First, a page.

Walk With Me

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Walk With Me, a movie about the rhythm of life as a Plum Village monastic, had its North American premiere last week. It played to sellout crowds in Silver Spring, D.C., and Columbia, and many others have watched in theaters across the region and the country. Additional screenings are scheduled in the D.C. area, and can be found here.

The movie follows the seasons of monastic life with relatively little dialogue, often leaving a somewhat dreamy impression open to interpretation. It was a visually beautiful and captivating meditation, not a narrative.

I was struck by a recent discussion with the film’s makers, who noted that the movie took four years to make because of the way Plum Village works. They would arrive at Plum Village for a week’s worth of shooting and on the first day would discover that the monastics they intended to interview had been moved to another monastery. Their requests for setting up their list of shots would be met with an invitation to go for a walk in the forest. On the second day, they would be invited to tea. On the third day, there were conversations with the monastics about how they were and how their family was. On the last two days, they would be able to start filming the shots they had planned. They would then return home frustrated at not having accomplished anything close to what they had expected.

With time, the filmmakers came to understand that those initial days were not the product of monastic inattentiveness, but an invitation for them to come to know the subject matter of the film—life as a monastic. They started to film their experiences walking in the forest, drinking tea, and conversing with monastics as an integral part of the film. Both filmmakers noted that the experience of making the film changed how they view the world, that it caused them not to hold onto plans so tightly, to stand differently with their expectations, and to react more subtly when life does not unfold as planned.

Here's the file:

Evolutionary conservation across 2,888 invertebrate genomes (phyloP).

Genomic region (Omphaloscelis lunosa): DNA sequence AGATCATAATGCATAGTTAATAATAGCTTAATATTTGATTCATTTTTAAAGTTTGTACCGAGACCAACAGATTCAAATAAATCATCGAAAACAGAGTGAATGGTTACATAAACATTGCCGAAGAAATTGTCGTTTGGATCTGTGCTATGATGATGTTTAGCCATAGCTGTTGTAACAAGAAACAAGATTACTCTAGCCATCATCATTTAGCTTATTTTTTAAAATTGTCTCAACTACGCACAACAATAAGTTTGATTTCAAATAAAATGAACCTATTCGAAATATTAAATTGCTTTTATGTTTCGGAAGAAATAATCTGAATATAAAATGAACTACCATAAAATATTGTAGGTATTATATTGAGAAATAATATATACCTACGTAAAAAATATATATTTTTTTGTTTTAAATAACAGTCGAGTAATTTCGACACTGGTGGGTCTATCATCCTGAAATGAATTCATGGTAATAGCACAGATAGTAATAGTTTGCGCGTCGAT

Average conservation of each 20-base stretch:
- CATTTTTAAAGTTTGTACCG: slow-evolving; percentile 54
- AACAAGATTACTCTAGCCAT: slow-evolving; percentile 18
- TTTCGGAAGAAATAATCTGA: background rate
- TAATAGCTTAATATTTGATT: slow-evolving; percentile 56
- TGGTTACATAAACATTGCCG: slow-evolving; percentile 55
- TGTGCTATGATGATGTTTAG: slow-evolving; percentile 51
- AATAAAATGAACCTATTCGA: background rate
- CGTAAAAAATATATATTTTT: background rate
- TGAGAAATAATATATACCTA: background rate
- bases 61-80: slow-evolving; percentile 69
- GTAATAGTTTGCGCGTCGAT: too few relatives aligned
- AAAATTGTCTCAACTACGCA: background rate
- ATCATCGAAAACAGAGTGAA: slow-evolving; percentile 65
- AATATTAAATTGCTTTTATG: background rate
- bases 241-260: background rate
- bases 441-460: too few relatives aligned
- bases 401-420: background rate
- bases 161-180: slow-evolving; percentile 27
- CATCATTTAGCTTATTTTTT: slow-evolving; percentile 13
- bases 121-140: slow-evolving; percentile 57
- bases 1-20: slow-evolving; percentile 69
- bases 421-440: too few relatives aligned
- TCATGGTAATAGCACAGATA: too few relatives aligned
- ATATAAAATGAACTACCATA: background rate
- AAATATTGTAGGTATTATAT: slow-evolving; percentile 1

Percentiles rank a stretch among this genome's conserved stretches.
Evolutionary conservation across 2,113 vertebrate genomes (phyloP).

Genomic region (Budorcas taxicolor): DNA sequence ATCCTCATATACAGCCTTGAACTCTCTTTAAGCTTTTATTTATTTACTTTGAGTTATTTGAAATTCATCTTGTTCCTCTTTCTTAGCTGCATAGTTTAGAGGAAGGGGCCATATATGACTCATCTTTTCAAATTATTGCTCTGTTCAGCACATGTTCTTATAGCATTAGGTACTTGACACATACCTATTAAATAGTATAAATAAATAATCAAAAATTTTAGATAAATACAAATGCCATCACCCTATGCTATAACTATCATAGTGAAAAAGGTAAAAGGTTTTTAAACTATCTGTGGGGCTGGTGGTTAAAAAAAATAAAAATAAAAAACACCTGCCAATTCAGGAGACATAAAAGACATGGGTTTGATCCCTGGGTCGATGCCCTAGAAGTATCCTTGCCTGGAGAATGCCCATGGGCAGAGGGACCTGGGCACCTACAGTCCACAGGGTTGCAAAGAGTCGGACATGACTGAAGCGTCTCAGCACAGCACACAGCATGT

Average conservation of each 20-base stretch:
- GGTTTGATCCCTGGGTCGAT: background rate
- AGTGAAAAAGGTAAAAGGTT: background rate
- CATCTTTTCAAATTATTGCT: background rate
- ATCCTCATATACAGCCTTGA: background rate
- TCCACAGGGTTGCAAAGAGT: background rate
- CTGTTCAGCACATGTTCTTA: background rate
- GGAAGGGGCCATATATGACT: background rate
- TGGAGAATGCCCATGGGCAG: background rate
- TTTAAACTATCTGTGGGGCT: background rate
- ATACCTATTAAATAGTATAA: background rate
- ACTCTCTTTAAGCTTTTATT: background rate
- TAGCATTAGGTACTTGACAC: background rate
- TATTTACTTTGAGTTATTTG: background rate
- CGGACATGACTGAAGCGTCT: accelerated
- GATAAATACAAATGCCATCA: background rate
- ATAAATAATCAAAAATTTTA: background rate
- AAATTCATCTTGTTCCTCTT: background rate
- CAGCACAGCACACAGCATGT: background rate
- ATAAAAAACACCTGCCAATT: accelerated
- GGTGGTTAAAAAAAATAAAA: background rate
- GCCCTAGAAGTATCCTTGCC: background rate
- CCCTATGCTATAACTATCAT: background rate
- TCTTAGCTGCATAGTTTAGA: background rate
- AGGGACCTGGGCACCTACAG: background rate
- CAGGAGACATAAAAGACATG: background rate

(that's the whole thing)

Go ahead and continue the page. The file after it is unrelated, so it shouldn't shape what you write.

For me, Walk With Me calls us to open to and recognize that our lives are the films we create living our lives, often while we’re busily focused on producing another film we expect to be our lives. It’s not that we should not try, not plan, and not hope, but can we do so while being open to each moment and to accepting what life offers just as much as we are trying to create what we believe life should be? Can we let go of demanding life be a certain way and instead be comfortable in the groundlessness of not getting what we wanted or receiving something totally unexpected?

You are invited to join us this Thursday evening. After our meditation time, we will watch the first 10 minutes of the interview with the filmmakers and then focus our sharing on our reactions to the movie and to the notion that we can find contentment and meaning in bringing our best to what we have before us, without demanding a specific outcome.

Because the film is not a narrative, there really is no need for any spoiler alerts, so please come even if you have yet to see the film.

I hope you can join us,

Scott Schang

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